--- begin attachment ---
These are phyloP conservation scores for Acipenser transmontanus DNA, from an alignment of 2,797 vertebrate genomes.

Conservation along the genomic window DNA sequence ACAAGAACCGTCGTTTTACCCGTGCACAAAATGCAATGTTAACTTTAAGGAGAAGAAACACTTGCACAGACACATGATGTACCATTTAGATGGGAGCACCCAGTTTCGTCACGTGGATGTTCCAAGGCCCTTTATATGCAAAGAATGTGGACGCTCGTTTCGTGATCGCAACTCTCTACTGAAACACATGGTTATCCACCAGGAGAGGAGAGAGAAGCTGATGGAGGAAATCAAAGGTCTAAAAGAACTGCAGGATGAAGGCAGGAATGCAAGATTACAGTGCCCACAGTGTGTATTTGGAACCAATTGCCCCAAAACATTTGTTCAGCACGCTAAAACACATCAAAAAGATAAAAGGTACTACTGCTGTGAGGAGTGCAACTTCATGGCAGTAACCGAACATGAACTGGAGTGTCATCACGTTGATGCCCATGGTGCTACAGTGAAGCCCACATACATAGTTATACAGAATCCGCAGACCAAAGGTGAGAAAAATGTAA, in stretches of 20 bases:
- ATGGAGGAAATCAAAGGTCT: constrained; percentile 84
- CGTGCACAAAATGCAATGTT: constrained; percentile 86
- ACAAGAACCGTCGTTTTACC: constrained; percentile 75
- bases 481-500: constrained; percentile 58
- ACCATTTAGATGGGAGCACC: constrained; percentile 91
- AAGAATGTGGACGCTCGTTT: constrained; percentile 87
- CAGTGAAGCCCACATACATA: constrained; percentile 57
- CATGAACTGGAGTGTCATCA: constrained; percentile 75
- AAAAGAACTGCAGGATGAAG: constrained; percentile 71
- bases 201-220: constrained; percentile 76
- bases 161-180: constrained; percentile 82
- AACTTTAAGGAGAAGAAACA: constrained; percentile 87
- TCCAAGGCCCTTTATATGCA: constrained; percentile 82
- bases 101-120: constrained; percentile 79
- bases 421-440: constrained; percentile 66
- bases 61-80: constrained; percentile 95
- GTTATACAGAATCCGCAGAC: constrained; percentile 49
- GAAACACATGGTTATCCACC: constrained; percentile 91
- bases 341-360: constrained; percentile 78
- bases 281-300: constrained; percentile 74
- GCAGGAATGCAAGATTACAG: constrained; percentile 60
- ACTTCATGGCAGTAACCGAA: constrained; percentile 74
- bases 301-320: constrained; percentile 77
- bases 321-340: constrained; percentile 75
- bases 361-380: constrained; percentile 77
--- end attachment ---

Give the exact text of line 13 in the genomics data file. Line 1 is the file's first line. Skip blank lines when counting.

- bases 161-180: constrained; percentile 82